Page is a managing partner of Global Energy Capital, an energy services investment firm. He founded the firm after a stint at Merrill Lynch, where he advised Russian-state-owned energy company Gazprom on its acquisition of "the largest oil and gas export project in the world." He lived in Moscow for three years before returning to New York.

Page has pushed for greater cooperation between the United States and Russia’s state-owned oil and gas companies.

"Some of the largest Russian companies including Lukoil and affiliates of Gazprom have been engaged in" Iraq, he wrote of the country’s recovering energy industry. Resistance to Russian influence in the Middle East reflects "a mere tendency toward Cold War thinking."

President Barack Obama leveled similar criticism at 2012 Republican presidential nominee Mitt Romney. However, by 2015, Obama’s nominee for chairman of the Joint Chiefs of Staff called Russia "the greatest threat to our national security."

Trump has brushed off concerns about Russia as a threat, even praising the country’s strongman president Vladimir Putin and defending him against allegations of political violence.

"He's running his country and at least he's a leader, unlike what we have in this country," Trump said in December. Asked about the killings of adversarial reporters in Russia, Trump added, "I think our country does plenty of killing also, so you know."

That affinity for the Russian government, and Trump’s recent comments on NATO, have drawn criticism from Republican rival Texas Sen. Ted Cruz.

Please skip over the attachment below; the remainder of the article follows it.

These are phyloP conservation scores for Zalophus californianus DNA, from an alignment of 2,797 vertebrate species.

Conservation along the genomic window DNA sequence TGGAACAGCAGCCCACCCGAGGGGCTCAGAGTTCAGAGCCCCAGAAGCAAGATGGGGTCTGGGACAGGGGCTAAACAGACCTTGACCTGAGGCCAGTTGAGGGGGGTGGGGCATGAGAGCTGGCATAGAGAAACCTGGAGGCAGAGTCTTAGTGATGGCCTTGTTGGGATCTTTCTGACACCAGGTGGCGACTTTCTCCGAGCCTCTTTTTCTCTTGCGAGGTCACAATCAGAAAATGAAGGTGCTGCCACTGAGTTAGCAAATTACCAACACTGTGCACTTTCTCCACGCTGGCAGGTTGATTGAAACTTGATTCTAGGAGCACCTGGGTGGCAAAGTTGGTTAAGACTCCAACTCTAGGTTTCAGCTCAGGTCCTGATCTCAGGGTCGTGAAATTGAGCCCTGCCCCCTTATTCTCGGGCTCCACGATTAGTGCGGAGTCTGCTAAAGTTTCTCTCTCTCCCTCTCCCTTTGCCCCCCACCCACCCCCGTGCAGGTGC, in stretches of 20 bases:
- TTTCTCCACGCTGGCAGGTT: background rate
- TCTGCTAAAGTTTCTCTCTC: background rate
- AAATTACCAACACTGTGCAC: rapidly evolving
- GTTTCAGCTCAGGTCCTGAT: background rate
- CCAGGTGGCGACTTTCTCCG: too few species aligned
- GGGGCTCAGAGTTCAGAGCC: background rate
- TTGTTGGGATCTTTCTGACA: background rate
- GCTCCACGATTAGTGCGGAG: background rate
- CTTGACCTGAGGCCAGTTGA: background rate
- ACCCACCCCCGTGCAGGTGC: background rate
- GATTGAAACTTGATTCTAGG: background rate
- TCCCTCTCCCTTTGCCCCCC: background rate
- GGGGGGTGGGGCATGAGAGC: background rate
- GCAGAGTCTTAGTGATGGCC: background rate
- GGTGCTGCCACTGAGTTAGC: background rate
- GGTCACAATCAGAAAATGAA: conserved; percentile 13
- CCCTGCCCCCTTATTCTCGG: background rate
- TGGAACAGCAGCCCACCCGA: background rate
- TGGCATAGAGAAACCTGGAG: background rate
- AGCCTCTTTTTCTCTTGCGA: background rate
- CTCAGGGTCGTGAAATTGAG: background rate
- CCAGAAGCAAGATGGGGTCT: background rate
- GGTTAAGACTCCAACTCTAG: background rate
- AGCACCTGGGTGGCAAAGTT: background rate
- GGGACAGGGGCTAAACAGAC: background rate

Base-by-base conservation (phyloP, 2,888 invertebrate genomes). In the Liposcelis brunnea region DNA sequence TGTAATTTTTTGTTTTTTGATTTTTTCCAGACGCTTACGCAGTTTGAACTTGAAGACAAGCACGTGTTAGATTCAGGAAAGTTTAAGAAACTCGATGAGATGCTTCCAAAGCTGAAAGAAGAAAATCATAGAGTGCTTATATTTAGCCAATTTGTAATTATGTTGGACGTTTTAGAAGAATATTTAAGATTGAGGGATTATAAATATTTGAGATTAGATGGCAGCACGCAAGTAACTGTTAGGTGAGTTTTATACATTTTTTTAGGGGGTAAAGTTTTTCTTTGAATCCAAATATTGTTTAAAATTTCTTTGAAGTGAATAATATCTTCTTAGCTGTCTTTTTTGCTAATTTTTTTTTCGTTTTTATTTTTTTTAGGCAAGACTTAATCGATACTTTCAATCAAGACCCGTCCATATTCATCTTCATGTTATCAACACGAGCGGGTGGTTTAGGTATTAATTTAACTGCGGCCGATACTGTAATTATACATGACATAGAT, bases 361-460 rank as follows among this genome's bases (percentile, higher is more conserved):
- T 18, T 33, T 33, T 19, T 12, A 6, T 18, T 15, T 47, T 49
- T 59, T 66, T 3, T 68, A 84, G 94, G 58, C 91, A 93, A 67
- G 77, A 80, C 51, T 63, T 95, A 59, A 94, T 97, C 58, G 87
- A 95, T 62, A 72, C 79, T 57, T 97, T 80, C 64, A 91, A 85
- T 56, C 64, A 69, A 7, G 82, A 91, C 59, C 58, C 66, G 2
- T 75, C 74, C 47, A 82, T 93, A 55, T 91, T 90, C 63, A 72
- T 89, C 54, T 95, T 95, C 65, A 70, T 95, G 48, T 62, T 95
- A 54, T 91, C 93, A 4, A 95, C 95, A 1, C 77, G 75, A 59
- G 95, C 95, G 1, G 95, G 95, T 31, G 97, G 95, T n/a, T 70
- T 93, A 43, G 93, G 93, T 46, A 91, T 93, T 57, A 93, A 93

"Donald Trump is wrong that America should withdraw from the world and abandon our allies. Donald Trump is wrong that America should retreat from Europe, retreat from NATO, hand Putin a major victory and while he's at it hand ISIS a major victory," Cruz said on Tuesday.

Page’s support for Russia is not the only position that places him outside of the Republican mainstream on foreign policy.

Page has also defended the Iranian government’s decision to appoint as its representative to the United Nations an individual who was involved in the 1979 taking of American hostages at the U.S. embassy in Tehran. He criticized efforts in Congress, spearheaded by Cruz, to deny a U.S. visa to any diplomat who previously engaged in terrorism against the United States or its interests.

The energy investor seemed concerned about the damage this might do to American businesses interested in the Iranian energy sector.

"The potential for future U.S.-Iranian energy ventures is substantial if moves forward in current diplomatic negotiations are indeed achieved," Page wrote.

Page was also highly supportive of international climate talks in Paris last year, despite Republican concerns about international agreements that they say could hike energy prices and force American taxpayers to foot the bill for fossil fuel restrictions abroad.

"The political gathering has substantially raised attention to climate, environmental and future energy issues while leveraging the growing levels of concern amongst societies worldwide," Page wrote. "But for both citizens and leaders alike, real action in the future will be a far more essential driver to the future direction of progress in comparison to the many words which will be spoken and to a lesser extent heard over the coming weeks."

Neither Page nor the Trump campaign responded to requests for comment.